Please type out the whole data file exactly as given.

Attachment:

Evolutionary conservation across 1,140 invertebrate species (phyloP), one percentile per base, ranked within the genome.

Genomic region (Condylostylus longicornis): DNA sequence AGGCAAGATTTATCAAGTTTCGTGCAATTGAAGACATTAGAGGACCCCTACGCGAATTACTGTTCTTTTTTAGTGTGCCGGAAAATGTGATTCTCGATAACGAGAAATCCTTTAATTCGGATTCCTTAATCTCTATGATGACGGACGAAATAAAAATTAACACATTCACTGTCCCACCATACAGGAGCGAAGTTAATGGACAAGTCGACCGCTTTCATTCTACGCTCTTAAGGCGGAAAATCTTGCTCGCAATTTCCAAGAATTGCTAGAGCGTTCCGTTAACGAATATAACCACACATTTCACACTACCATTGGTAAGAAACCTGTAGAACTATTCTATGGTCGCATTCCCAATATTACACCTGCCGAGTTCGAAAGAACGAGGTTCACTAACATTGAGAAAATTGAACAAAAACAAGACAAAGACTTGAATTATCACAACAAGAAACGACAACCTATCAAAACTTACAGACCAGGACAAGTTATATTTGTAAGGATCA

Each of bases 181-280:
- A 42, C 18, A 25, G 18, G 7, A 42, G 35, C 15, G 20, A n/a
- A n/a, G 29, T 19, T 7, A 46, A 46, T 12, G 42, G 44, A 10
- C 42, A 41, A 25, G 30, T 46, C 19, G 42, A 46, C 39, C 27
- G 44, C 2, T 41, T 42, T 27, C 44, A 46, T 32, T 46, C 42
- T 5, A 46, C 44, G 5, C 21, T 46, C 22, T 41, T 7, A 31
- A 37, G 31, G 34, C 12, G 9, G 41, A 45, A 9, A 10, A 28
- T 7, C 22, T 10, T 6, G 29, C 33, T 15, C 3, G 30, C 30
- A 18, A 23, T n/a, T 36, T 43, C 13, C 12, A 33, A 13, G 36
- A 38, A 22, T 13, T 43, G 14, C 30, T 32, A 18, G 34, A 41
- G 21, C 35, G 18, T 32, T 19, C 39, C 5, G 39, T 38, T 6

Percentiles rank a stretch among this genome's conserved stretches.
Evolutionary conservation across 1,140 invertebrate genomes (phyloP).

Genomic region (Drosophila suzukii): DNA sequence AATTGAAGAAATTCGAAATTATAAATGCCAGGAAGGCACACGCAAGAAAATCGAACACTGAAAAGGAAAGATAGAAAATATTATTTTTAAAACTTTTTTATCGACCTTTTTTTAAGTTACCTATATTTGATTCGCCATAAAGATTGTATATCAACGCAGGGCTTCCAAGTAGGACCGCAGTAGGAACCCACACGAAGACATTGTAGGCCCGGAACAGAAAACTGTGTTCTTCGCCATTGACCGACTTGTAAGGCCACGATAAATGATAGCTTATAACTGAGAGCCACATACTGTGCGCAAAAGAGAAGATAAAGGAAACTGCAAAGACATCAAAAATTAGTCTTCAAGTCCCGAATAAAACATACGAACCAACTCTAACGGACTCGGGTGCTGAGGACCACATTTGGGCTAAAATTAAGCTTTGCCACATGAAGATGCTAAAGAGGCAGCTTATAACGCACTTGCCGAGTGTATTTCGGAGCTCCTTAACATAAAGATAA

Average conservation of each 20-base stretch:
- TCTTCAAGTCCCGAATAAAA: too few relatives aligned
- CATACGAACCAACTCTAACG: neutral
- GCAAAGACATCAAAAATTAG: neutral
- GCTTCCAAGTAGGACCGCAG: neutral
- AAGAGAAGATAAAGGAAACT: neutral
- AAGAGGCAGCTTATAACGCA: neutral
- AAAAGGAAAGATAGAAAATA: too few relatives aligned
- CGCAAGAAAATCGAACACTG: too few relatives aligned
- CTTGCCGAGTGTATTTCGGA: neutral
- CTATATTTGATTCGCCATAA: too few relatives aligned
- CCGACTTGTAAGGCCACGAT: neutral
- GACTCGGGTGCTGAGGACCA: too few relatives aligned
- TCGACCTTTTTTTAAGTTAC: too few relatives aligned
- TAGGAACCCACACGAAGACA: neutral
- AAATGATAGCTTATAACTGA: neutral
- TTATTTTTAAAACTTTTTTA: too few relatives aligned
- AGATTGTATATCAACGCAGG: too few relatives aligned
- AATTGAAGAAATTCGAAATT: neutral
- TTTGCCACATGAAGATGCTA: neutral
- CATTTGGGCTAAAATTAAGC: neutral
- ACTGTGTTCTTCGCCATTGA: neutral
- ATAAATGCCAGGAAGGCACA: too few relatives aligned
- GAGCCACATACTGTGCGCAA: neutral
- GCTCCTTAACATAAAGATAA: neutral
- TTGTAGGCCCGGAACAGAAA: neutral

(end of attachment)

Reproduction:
Evolutionary conservation across 1,140 invertebrate species (phyloP), one percentile per base, ranked within the genome.

Genomic region (Condylostylus longicornis): DNA sequence AGGCAAGATTTATCAAGTTTCGTGCAATTGAAGACATTAGAGGACCCCTACGCGAATTACTGTTCTTTTTTAGTGTGCCGGAAAATGTGATTCTCGATAACGAGAAATCCTTTAATTCGGATTCCTTAATCTCTATGATGACGGACGAAATAAAAATTAACACATTCACTGTCCCACCATACAGGAGCGAAGTTAATGGACAAGTCGACCGCTTTCATTCTACGCTCTTAAGGCGGAAAATCTTGCTCGCAATTTCCAAGAATTGCTAGAGCGTTCCGTTAACGAATATAACCACACATTTCACACTACCATTGGTAAGAAACCTGTAGAACTATTCTATGGTCGCATTCCCAATATTACACCTGCCGAGTTCGAAAGAACGAGGTTCACTAACATTGAGAAAATTGAACAAAAACAAGACAAAGACTTGAATTATCACAACAAGAAACGACAACCTATCAAAACTTACAGACCAGGACAAGTTATATTTGTAAGGATCA

Each of bases 181-280:
- A 42, C 18, A 25, G 18, G 7, A 42, G 35, C 15, G 20, A n/a
- A n/a, G 29, T 19, T 7, A 46, A 46, T 12, G 42, G 44, A 10
- C 42, A 41, A 25, G 30, T 46, C 19, G 42, A 46, C 39, C 27
- G 44, C 2, T 41, T 42, T 27, C 44, A 46, T 32, T 46, C 42
- T 5, A 46, C 44, G 5, C 21, T 46, C 22, T 41, T 7, A 31
- A 37, G 31, G 34, C 12, G 9, G 41, A 45, A 9, A 10, A 28
- T 7, C 22, T 10, T 6, G 29, C 33, T 15, C 3, G 30, C 30
- A 18, A 23, T n/a, T 36, T 43, C 13, C 12, A 33, A 13, G 36
- A 38, A 22, T 13, T 43, G 14, C 30, T 32, A 18, G 34, A 41
- G 21, C 35, G 18, T 32, T 19, C 39, C 5, G 39, T 38, T 6

Percentiles rank a stretch among this genome's conserved stretches.
Evolutionary conservation across 1,140 invertebrate genomes (phyloP).

Genomic region (Drosophila suzukii): DNA sequence AATTGAAGAAATTCGAAATTATAAATGCCAGGAAGGCACACGCAAGAAAATCGAACACTGAAAAGGAAAGATAGAAAATATTATTTTTAAAACTTTTTTATCGACCTTTTTTTAAGTTACCTATATTTGATTCGCCATAAAGATTGTATATCAACGCAGGGCTTCCAAGTAGGACCGCAGTAGGAACCCACACGAAGACATTGTAGGCCCGGAACAGAAAACTGTGTTCTTCGCCATTGACCGACTTGTAAGGCCACGATAAATGATAGCTTATAACTGAGAGCCACATACTGTGCGCAAAAGAGAAGATAAAGGAAACTGCAAAGACATCAAAAATTAGTCTTCAAGTCCCGAATAAAACATACGAACCAACTCTAACGGACTCGGGTGCTGAGGACCACATTTGGGCTAAAATTAAGCTTTGCCACATGAAGATGCTAAAGAGGCAGCTTATAACGCACTTGCCGAGTGTATTTCGGAGCTCCTTAACATAAAGATAA

Average conservation of each 20-base stretch:
- TCTTCAAGTCCCGAATAAAA: too few relatives aligned
- CATACGAACCAACTCTAACG: neutral
- GCAAAGACATCAAAAATTAG: neutral
- GCTTCCAAGTAGGACCGCAG: neutral
- AAGAGAAGATAAAGGAAACT: neutral
- AAGAGGCAGCTTATAACGCA: neutral
- AAAAGGAAAGATAGAAAATA: too few relatives aligned
- CGCAAGAAAATCGAACACTG: too few relatives aligned
- CTTGCCGAGTGTATTTCGGA: neutral
- CTATATTTGATTCGCCATAA: too few relatives aligned
- CCGACTTGTAAGGCCACGAT: neutral
- GACTCGGGTGCTGAGGACCA: too few relatives aligned
- TCGACCTTTTTTTAAGTTAC: too few relatives aligned
- TAGGAACCCACACGAAGACA: neutral
- AAATGATAGCTTATAACTGA: neutral
- TTATTTTTAAAACTTTTTTA: too few relatives aligned
- AGATTGTATATCAACGCAGG: too few relatives aligned
- AATTGAAGAAATTCGAAATT: neutral
- TTTGCCACATGAAGATGCTA: neutral
- CATTTGGGCTAAAATTAAGC: neutral
- ACTGTGTTCTTCGCCATTGA: neutral
- ATAAATGCCAGGAAGGCACA: too few relatives aligned
- GAGCCACATACTGTGCGCAA: neutral
- GCTCCTTAACATAAAGATAA: neutral
- TTGTAGGCCCGGAACAGAAA: neutral